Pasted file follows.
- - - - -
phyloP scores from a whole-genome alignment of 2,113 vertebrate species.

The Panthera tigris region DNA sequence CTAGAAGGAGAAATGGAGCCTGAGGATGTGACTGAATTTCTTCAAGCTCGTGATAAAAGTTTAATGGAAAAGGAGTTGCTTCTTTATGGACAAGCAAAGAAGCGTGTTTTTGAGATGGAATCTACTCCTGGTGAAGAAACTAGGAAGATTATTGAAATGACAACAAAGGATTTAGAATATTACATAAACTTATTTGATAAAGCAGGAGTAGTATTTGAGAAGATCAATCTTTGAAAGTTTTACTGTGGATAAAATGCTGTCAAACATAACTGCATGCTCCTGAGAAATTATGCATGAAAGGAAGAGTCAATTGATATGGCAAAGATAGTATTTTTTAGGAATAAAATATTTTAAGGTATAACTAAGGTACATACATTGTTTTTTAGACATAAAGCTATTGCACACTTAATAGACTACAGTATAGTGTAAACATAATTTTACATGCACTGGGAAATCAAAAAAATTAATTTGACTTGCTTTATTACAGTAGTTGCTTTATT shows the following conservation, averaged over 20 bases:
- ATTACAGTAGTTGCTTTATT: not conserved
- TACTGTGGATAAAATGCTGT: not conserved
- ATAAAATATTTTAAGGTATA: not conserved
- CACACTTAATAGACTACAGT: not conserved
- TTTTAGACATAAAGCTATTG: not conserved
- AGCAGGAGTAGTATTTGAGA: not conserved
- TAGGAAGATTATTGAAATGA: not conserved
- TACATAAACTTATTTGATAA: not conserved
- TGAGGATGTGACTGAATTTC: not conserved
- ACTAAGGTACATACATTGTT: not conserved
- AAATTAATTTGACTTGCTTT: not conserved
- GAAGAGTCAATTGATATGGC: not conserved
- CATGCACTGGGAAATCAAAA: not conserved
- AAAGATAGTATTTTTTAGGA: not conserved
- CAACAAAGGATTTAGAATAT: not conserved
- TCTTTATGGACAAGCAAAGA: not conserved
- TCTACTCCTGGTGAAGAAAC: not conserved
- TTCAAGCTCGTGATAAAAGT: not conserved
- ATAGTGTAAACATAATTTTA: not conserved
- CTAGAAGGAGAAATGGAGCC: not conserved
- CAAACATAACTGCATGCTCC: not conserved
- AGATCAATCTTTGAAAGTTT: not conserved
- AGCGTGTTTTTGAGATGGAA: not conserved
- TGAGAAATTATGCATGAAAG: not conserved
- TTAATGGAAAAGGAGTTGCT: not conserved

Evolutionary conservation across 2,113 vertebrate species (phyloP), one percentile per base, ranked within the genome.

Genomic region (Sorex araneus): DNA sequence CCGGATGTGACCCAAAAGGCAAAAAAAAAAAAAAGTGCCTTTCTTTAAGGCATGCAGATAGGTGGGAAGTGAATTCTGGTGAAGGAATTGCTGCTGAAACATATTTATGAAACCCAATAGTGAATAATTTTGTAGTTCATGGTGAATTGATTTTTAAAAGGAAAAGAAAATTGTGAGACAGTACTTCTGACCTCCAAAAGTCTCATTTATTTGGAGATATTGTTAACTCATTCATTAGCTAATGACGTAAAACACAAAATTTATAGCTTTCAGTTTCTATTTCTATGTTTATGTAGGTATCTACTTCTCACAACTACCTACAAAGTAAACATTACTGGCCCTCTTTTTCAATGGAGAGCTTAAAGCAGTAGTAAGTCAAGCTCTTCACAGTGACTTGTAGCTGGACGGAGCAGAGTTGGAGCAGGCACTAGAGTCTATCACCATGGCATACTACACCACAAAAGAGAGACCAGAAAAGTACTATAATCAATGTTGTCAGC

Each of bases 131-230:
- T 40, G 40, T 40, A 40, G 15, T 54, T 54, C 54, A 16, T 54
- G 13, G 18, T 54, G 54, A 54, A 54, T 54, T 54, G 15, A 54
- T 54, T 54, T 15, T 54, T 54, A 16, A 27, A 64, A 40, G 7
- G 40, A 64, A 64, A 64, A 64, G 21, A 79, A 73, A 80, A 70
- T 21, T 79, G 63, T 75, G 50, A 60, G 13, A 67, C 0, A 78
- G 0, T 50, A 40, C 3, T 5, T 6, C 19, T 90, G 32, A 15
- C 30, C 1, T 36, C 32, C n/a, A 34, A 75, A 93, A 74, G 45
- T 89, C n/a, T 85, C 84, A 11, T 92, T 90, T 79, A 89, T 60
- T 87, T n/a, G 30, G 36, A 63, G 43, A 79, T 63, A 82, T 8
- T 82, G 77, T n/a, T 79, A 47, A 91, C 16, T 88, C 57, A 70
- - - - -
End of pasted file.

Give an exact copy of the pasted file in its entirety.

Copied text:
phyloP scores from a whole-genome alignment of 2,113 vertebrate species.

The Panthera tigris region DNA sequence CTAGAAGGAGAAATGGAGCCTGAGGATGTGACTGAATTTCTTCAAGCTCGTGATAAAAGTTTAATGGAAAAGGAGTTGCTTCTTTATGGACAAGCAAAGAAGCGTGTTTTTGAGATGGAATCTACTCCTGGTGAAGAAACTAGGAAGATTATTGAAATGACAACAAAGGATTTAGAATATTACATAAACTTATTTGATAAAGCAGGAGTAGTATTTGAGAAGATCAATCTTTGAAAGTTTTACTGTGGATAAAATGCTGTCAAACATAACTGCATGCTCCTGAGAAATTATGCATGAAAGGAAGAGTCAATTGATATGGCAAAGATAGTATTTTTTAGGAATAAAATATTTTAAGGTATAACTAAGGTACATACATTGTTTTTTAGACATAAAGCTATTGCACACTTAATAGACTACAGTATAGTGTAAACATAATTTTACATGCACTGGGAAATCAAAAAAATTAATTTGACTTGCTTTATTACAGTAGTTGCTTTATT shows the following conservation, averaged over 20 bases:
- ATTACAGTAGTTGCTTTATT: not conserved
- TACTGTGGATAAAATGCTGT: not conserved
- ATAAAATATTTTAAGGTATA: not conserved
- CACACTTAATAGACTACAGT: not conserved
- TTTTAGACATAAAGCTATTG: not conserved
- AGCAGGAGTAGTATTTGAGA: not conserved
- TAGGAAGATTATTGAAATGA: not conserved
- TACATAAACTTATTTGATAA: not conserved
- TGAGGATGTGACTGAATTTC: not conserved
- ACTAAGGTACATACATTGTT: not conserved
- AAATTAATTTGACTTGCTTT: not conserved
- GAAGAGTCAATTGATATGGC: not conserved
- CATGCACTGGGAAATCAAAA: not conserved
- AAAGATAGTATTTTTTAGGA: not conserved
- CAACAAAGGATTTAGAATAT: not conserved
- TCTTTATGGACAAGCAAAGA: not conserved
- TCTACTCCTGGTGAAGAAAC: not conserved
- TTCAAGCTCGTGATAAAAGT: not conserved
- ATAGTGTAAACATAATTTTA: not conserved
- CTAGAAGGAGAAATGGAGCC: not conserved
- CAAACATAACTGCATGCTCC: not conserved
- AGATCAATCTTTGAAAGTTT: not conserved
- AGCGTGTTTTTGAGATGGAA: not conserved
- TGAGAAATTATGCATGAAAG: not conserved
- TTAATGGAAAAGGAGTTGCT: not conserved

Evolutionary conservation across 2,113 vertebrate species (phyloP), one percentile per base, ranked within the genome.

Genomic region (Sorex araneus): DNA sequence CCGGATGTGACCCAAAAGGCAAAAAAAAAAAAAAGTGCCTTTCTTTAAGGCATGCAGATAGGTGGGAAGTGAATTCTGGTGAAGGAATTGCTGCTGAAACATATTTATGAAACCCAATAGTGAATAATTTTGTAGTTCATGGTGAATTGATTTTTAAAAGGAAAAGAAAATTGTGAGACAGTACTTCTGACCTCCAAAAGTCTCATTTATTTGGAGATATTGTTAACTCATTCATTAGCTAATGACGTAAAACACAAAATTTATAGCTTTCAGTTTCTATTTCTATGTTTATGTAGGTATCTACTTCTCACAACTACCTACAAAGTAAACATTACTGGCCCTCTTTTTCAATGGAGAGCTTAAAGCAGTAGTAAGTCAAGCTCTTCACAGTGACTTGTAGCTGGACGGAGCAGAGTTGGAGCAGGCACTAGAGTCTATCACCATGGCATACTACACCACAAAAGAGAGACCAGAAAAGTACTATAATCAATGTTGTCAGC

Each of bases 131-230:
- T 40, G 40, T 40, A 40, G 15, T 54, T 54, C 54, A 16, T 54
- G 13, G 18, T 54, G 54, A 54, A 54, T 54, T 54, G 15, A 54
- T 54, T 54, T 15, T 54, T 54, A 16, A 27, A 64, A 40, G 7
- G 40, A 64, A 64, A 64, A 64, G 21, A 79, A 73, A 80, A 70
- T 21, T 79, G 63, T 75, G 50, A 60, G 13, A 67, C 0, A 78
- G 0, T 50, A 40, C 3, T 5, T 6, C 19, T 90, G 32, A 15
- C 30, C 1, T 36, C 32, C n/a, A 34, A 75, A 93, A 74, G 45
- T 89, C n/a, T 85, C 84, A 11, T 92, T 90, T 79, A 89, T 60
- T 87, T n/a, G 30, G 36, A 63, G 43, A 79, T 63, A 82, T 8
- T 82, G 77, T n/a, T 79, A 47, A 91, C 16, T 88, C 57, A 70